Ticketmaster, when announcing the breach that saw an unknown third-party access payment details of up to 40,000 customers, blamed the attack on "malicious software on a customer support product hosted by Inbenta Technologies, an external third-party supplier to Ticketmaster."
In a statement on the company's website, Torras added that his company received notification of the breach from Ticketmaster on Saturday evening.
"Ticketmaster directly applied the script to its payments page, without notifying our team.
"Had we known that the customised script was being used this way, we would have advised against it, as it incurs greater risk... The attacker(s) located, modified, and used this script to extract the payment information of Ticketmaster customers processed between February and June 2018."
After being notified, Inbenta conducted its own code audit of both general and customised scripts and concluded that only Ticketmaster was compromised - directly as a result of Ticketmaster's own actions.
"We can fully assure our customers and end-users that no other implementation of Inbenta across any of our products or customer deployments has been affected," the company asserted.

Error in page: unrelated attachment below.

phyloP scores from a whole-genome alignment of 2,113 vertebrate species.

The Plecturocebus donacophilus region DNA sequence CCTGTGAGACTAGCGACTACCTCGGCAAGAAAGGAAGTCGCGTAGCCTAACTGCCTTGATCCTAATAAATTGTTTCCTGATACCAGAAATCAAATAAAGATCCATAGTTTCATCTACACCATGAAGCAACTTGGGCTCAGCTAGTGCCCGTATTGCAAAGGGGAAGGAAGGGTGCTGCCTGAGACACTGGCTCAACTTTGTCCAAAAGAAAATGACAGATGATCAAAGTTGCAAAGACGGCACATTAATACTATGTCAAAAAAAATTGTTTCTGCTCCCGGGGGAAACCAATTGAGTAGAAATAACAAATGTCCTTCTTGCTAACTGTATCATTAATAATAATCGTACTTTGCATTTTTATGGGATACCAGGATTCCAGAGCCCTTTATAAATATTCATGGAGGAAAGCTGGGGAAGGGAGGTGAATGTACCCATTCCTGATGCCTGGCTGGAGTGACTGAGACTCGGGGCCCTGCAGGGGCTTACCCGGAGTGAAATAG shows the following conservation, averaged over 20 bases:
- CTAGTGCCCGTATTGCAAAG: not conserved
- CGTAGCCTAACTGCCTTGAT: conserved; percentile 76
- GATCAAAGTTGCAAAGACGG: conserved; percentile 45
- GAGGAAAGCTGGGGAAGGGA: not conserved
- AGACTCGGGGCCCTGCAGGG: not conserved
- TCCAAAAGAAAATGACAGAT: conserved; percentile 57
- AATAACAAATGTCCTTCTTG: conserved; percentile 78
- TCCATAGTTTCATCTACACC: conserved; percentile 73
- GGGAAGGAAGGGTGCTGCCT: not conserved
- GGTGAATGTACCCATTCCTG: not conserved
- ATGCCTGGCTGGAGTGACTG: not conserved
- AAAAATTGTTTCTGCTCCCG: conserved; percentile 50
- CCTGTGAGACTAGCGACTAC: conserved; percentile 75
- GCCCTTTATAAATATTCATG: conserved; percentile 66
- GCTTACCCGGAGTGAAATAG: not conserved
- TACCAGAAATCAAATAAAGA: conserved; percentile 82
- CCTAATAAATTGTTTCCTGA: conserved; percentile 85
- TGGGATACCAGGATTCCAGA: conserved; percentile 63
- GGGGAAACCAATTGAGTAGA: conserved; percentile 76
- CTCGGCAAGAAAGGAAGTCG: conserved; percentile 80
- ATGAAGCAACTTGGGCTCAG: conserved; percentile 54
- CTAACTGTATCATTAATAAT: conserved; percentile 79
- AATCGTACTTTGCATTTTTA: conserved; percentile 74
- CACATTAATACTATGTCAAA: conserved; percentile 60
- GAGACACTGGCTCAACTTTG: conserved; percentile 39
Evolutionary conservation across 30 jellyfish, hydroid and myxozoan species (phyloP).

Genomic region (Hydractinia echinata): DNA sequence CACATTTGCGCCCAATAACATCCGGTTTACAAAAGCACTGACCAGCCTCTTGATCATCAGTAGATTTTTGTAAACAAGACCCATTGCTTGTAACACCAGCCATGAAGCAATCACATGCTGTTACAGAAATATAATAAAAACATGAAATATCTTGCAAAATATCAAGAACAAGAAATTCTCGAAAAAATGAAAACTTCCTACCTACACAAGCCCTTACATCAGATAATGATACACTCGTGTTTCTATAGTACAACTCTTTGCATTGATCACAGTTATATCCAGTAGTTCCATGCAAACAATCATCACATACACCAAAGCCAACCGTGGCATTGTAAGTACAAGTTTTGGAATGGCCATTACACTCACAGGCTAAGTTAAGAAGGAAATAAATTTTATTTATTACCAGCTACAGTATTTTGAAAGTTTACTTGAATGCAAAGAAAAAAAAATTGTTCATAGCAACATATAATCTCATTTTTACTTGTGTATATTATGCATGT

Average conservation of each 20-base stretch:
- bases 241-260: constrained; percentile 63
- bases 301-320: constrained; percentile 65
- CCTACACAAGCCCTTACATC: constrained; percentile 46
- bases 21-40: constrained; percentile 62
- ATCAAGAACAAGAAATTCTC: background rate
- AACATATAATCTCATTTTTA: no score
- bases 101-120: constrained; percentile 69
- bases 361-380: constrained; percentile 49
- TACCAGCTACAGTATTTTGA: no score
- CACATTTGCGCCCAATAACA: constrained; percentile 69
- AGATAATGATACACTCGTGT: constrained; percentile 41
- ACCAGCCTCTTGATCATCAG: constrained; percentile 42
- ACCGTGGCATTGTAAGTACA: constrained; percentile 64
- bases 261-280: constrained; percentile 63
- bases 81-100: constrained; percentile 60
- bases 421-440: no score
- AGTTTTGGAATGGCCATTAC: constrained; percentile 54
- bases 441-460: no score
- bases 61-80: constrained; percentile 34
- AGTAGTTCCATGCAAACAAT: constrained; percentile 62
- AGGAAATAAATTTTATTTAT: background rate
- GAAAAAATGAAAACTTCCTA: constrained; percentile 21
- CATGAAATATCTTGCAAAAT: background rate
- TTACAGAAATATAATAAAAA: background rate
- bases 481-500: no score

However, Inbenta cannot monitor the particular pages on which customers embed its technology.
Seperately, on Thursday, digital banking service Monzo said it alerted Ticketmaster to the data breach in April, despite the company's claims that it hadn't learnt of the breach until June.
Given these claims that Ticketmaster was sitting on the breach for two months, the firm could potentially face a hefty fine under the EU's new GDPR laws, that require firms to report data breaches without "undue delay, and where feasible, not later than 72 hours after having become aware of it."
The Information Commissioner's Office said it was investigating the breach. µ
Bad for shareholders, mildly good for the planet
YouTube on the Tube
Claims that it hasn't ever actually worked